Immigration Law (7 January – 21 January)

Immigration News

Data laws could harm EU citizens’ attempts to stay in UK, court told

The Guardian – 17 January

The High Court has heard that some EU citizens are being denied access to their personal records under Home Office rules. This could cause issues for those wanting to apply for their right to remain. The Open Rights Group and the3million are challenging a part of the Data Protection Act 2018 that allows the Home Office to restrict access to personal data.

The Immigration Bill: An end to free movement

House of Commons Library – 15 January

The second reading of the Immigration and Social Security Co-ordination (EU Withdrawal) Bill 2017-19 will happen this month, and if passed, would revoke free movement and other related EU benefits. Following on from Brexit, all EU citizens residing in the UK would be subject to domestic immigration law.

Sadiq Khan demands plan to charge EU nationals to stay in UK changed

The Guardian – 14 January

The Mayor of London, Sadiq Khan, has written to the Home Secretary to demand a change in the post-Brexit immigration policy. Current plans would force EU nationals staying in the UK to pay £65 each to apply for settled status. Khan has called it a ‘prohibitive cost’ for many and has asked the government to waive the fee.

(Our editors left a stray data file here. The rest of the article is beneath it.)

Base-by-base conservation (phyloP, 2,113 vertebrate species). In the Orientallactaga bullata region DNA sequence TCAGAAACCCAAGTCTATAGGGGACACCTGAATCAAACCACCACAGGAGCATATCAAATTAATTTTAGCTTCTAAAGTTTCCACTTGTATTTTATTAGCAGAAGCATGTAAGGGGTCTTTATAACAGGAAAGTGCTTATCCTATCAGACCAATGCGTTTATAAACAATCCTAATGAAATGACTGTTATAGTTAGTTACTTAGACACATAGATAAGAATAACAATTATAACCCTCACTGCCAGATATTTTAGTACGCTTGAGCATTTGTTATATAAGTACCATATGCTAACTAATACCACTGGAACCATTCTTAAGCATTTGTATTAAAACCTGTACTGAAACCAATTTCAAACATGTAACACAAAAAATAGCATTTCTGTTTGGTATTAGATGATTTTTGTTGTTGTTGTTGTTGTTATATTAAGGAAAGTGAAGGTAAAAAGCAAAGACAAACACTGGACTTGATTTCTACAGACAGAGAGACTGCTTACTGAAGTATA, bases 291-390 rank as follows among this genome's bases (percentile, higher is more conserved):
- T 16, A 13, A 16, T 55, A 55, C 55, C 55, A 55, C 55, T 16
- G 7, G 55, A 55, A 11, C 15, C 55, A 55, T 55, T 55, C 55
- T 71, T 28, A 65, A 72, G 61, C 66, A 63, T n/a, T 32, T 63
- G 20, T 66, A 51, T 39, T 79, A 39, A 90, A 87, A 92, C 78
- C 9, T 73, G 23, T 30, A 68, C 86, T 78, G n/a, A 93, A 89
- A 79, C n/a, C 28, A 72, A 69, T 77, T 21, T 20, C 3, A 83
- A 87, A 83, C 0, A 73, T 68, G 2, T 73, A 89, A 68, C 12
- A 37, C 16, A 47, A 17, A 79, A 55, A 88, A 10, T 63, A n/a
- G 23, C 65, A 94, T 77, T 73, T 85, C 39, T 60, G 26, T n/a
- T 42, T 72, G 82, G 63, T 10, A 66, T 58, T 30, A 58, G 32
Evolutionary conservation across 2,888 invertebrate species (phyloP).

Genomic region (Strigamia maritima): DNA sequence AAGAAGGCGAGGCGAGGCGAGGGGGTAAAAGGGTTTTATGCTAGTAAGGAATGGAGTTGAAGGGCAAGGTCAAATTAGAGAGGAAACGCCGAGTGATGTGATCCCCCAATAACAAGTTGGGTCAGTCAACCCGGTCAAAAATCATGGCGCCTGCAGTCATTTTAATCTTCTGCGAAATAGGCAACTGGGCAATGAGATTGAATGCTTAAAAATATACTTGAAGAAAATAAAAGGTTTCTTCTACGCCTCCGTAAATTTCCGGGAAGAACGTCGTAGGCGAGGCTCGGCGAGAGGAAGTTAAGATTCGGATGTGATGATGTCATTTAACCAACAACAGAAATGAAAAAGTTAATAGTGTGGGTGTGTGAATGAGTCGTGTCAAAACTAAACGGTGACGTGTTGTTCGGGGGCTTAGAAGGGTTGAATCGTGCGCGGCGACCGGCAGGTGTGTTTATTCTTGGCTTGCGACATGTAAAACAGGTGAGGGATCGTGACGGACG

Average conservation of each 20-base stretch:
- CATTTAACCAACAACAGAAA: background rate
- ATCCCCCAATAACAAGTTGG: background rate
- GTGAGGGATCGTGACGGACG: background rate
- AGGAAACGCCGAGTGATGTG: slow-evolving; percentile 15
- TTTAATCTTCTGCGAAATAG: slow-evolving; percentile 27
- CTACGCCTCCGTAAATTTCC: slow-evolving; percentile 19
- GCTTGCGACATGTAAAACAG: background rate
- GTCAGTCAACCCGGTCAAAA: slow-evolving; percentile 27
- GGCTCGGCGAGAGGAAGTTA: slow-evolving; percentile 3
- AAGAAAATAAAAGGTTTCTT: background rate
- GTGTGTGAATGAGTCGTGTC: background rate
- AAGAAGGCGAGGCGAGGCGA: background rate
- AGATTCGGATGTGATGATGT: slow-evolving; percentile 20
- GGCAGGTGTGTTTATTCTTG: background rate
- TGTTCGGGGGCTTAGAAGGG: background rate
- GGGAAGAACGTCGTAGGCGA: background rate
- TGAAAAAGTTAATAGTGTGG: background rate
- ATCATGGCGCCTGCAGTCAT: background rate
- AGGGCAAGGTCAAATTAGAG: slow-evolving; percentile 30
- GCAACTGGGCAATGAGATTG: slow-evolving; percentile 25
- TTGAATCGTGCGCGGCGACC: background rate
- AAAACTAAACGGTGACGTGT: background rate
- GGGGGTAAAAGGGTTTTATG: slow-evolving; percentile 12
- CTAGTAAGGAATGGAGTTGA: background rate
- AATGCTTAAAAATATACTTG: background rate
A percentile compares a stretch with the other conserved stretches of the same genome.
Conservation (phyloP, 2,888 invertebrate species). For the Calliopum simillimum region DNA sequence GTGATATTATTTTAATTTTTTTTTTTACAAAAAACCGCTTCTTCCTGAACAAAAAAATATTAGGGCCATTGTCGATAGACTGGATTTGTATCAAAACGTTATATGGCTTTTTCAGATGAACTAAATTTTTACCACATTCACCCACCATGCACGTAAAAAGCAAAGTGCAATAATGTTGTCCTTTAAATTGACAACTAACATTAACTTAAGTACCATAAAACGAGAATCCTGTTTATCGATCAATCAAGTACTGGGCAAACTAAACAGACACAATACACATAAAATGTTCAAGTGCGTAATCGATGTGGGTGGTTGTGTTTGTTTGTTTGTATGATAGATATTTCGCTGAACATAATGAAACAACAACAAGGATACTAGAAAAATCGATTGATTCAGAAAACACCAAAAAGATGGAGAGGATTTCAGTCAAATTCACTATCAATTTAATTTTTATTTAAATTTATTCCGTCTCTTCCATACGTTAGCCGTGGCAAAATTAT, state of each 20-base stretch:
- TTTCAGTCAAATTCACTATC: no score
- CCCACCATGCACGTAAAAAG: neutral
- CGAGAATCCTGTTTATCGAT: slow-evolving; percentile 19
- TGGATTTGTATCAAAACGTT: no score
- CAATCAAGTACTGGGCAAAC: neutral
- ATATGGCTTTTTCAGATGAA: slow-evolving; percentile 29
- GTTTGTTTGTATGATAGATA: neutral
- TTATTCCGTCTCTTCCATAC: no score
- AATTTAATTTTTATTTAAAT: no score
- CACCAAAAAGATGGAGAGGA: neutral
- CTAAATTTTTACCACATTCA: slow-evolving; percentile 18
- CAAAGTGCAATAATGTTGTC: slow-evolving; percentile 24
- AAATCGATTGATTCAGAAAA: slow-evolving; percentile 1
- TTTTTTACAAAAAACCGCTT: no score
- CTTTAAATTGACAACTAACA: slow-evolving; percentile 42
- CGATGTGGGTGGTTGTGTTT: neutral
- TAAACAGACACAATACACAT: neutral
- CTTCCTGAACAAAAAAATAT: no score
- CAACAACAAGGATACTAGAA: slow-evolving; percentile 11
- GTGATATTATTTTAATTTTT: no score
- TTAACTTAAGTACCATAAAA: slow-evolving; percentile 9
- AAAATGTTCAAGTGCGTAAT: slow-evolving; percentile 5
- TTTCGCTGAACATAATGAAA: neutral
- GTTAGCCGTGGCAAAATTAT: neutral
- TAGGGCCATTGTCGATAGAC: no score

Lib Dem bill would let asylum seekers work in UK after three months

The Guardian – 10 January

Liberal Democrat MP Christine Jardine has introduced a bill which would give asylum seekers the right to work after three months of arriving in the UK. Currently asylum seekers waiting for their claims to be processed can only work if they have been waiting more than 12 months and if they can fill a roll on the shortage of occupations list.

DUP criticise post-Brexit migration plans

BBC News – 7 January

The DUP has criticised the recent Migration Advisory Committee (MAC) recommendations in the White Paper on migration, as being ‘very rigid’. The party has emphasised the importance of low skilled labour in Northern Ireland, which does not fit in with the MAC proposals for low skilled workers to only work for a year at a time.

Written by Ellie MacKenzie

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